“Now the birth of Jesus Christ took place in this way. When his mother Mary had been betrothed to Joseph, before they came together she was found to be with child from the Holy Spirit. And her husband Joseph, being a just man and unwilling to put her to shame, resolved to divorce her quietly. But as he considered these things, behold, an angel of the Lord appeared to him in a dream, saying, “Joseph, son of David, do not fear to take Mary as your wife, for that which is conceived in her is from the Holy Spirit. She will bear a son, and you shall call his name Jesus, for he will save his people from their sins.” All this took place to fulfill what the Lord had spoken by the prophet:
‘Behold, the virgin shall conceive and bear a son, and they shall call his name Immanuel.’” (Mt. 1:18–23, ESV).
Today, we hear the lost, frightened and suffering mankind increasingly more often putting this question to the Church of Christ, “Where is your God?” And although the world always changes, the Church has for centuries given the same unchanging answer, “God is with us!” The world asks, “Where exactly is your God?” And the Church boldly proclaims, “In the Child Jesus! In the incarnate Word, in the Means of God’s Grace.” And just as the Lord Himself promised, “Behold, I am with you always, to the end of the age,” the same holds true today. God is with us!
For the Word of the Lord does not change: just as in those days long ago there was no room in the inn for the Savior to be born, so today there’s no room for Him in some human hearts. Just as in those days the King of the Universe was born in a poor stable, so today the Son of God doesn’t find shelter in the resplendent palaces among the powers that be, but among those who need help and protection — among the afflicted and lonely, near those who need comfort and encouragement.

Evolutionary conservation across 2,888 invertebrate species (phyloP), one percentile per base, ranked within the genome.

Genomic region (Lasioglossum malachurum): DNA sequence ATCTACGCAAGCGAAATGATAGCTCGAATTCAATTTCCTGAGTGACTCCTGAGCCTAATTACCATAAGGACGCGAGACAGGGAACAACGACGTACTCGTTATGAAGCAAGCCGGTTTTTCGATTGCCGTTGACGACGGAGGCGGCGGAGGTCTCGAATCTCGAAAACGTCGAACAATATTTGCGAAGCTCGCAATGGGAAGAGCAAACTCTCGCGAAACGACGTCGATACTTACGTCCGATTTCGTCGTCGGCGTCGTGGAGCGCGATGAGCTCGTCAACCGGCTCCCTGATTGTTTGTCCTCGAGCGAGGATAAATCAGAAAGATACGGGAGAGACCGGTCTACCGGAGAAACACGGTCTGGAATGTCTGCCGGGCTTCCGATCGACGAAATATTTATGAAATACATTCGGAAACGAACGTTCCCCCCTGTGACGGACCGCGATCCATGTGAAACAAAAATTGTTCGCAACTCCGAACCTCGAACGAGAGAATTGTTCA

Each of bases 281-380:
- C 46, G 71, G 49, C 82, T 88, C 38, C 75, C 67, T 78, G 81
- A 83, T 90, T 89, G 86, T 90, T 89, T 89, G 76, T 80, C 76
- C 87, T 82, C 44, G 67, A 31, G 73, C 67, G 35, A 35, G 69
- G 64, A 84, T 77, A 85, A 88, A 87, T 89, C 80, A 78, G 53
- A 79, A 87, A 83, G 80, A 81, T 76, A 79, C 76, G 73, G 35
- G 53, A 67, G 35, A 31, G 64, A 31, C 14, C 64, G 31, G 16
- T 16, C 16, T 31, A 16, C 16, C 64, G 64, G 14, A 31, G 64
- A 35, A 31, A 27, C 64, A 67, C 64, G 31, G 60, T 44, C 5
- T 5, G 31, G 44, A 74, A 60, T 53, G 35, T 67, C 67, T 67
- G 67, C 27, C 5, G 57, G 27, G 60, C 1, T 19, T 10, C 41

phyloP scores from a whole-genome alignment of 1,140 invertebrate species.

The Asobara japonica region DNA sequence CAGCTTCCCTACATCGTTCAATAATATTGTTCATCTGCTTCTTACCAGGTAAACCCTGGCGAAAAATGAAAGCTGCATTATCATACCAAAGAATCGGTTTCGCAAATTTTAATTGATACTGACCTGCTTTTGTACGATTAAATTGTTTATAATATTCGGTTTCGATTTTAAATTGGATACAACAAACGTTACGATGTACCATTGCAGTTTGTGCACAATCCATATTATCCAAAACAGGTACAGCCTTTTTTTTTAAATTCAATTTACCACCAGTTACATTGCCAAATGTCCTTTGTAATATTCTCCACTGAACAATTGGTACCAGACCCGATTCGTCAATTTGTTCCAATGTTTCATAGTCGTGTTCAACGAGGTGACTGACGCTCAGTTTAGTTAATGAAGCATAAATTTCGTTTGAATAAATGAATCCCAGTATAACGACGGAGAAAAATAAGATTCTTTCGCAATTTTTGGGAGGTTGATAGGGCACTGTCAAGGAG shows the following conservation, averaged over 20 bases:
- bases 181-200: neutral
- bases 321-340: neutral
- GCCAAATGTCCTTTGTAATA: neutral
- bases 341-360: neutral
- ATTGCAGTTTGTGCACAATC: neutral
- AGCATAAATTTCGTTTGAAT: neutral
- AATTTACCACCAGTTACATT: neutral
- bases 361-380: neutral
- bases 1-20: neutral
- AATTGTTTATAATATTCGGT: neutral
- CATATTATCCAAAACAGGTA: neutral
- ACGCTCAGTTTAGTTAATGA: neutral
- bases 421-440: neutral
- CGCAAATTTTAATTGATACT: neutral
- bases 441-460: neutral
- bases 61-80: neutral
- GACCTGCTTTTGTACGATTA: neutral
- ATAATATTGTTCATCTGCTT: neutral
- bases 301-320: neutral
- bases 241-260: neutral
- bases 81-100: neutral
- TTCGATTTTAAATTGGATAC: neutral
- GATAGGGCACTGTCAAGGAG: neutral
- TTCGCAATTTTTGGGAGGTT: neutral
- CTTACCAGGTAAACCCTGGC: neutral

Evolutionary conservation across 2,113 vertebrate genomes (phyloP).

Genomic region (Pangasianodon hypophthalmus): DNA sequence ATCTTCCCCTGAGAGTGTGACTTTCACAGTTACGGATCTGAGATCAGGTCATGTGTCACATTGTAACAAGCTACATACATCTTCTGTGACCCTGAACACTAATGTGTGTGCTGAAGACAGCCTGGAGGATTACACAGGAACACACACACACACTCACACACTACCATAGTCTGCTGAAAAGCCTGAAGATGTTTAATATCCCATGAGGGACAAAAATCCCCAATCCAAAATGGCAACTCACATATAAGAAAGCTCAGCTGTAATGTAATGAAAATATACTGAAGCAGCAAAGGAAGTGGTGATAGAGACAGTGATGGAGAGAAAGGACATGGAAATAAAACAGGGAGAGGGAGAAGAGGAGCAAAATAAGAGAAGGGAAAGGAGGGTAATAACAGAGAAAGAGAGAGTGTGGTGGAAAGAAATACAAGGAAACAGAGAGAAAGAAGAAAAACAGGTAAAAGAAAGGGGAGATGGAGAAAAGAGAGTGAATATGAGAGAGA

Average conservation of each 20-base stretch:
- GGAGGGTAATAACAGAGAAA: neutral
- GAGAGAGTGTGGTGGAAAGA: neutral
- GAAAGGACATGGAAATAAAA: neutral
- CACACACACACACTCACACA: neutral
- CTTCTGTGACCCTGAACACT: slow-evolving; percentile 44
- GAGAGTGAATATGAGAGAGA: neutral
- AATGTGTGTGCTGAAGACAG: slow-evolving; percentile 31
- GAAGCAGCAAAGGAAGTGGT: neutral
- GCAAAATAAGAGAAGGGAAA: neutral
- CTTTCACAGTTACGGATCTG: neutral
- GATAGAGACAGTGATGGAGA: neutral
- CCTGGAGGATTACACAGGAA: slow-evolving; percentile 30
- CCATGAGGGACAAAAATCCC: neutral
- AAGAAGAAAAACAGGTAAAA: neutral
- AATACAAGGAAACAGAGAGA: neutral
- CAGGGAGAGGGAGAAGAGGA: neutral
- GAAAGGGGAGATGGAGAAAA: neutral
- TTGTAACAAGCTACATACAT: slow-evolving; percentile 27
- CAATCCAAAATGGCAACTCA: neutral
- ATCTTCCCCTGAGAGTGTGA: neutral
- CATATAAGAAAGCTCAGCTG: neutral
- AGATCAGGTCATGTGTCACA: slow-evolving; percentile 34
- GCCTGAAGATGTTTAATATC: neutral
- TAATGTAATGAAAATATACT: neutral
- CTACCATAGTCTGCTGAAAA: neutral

Truly, something incomprehensible happened in those days: the Word became flesh. However, the same Word is proclaimed also today and God’s grace is given to the faithful in the Sacraments of the Church.
Immanuel! God is with us! Christ is among us!
For centuries, the joyful news of the Nativity has been proclaimed across the earth, and whoever proclaims it asserts one thing: the universal nature of this message.
The angels heralded to the shepherds, “We bring you good news of great joy that will be for all the people.” After them, the Apostles, the Church Fathers, and Christ’s pastors echo back, “Joy for all people! Salvation is for all people! Mercy is upon every living man!” And our Church, too, joins in with this chorus and prays the Prayer of the Church in this period, “[May] there be no nation or dwelling left in the world where they do not rejoice in Your glorious coming.”
God is with us! Christ is with us!
In Christ we become close in spite of distance, in Christ we can rejoice in spite of sorrows and afflictions, through Christ we find rest and peace in spite of the fear that holds sway around us. By Christ we are set free from the bondage of sin, and already here on earth we are resurrected to a new life, having a confident hope for the life everlasting.
God is with us! Christ is born!
And in these days of Christmas, we are once again reminded of the events of the Gospel, whose course does not stop at the Nativity Scene, but takes us further, revealing the fullness of the ministry of God’s Son among us:
He is in the manger — and we rejoice and each person can draw near to Him without fear! God is with us!
He carries out His ministry — and we hear the words of eternal life, we are healed and fed. God is with us!
He is on the Cross — and we are convinced of the unconditional love of our Heavenly Father and each person can in faith receive the forgiveness of all sins. God is with us!
He rose from the dead — and hell is powerless, death has no power over us any longer. God is with us!
He ascended to the Father — and He sent a Comforter, the Holy Spirit, into our hearts, so that each of us can confess not only with our mouth, but also with works of love and mercy, with our service to our neighbor, and with our entire life: “God is truly with us!”
And if today, in times of hardships and trials, we hear in our hearts the tempting whisper, “Where is your God?” — we know the answer: “God is with us!”
I wish you a blessed celebration of hope, peace, and joy, the Feast of the Birth of Christ!
Ivan Laptev, Bishop of The Evangelical Lutheran Church of Ingria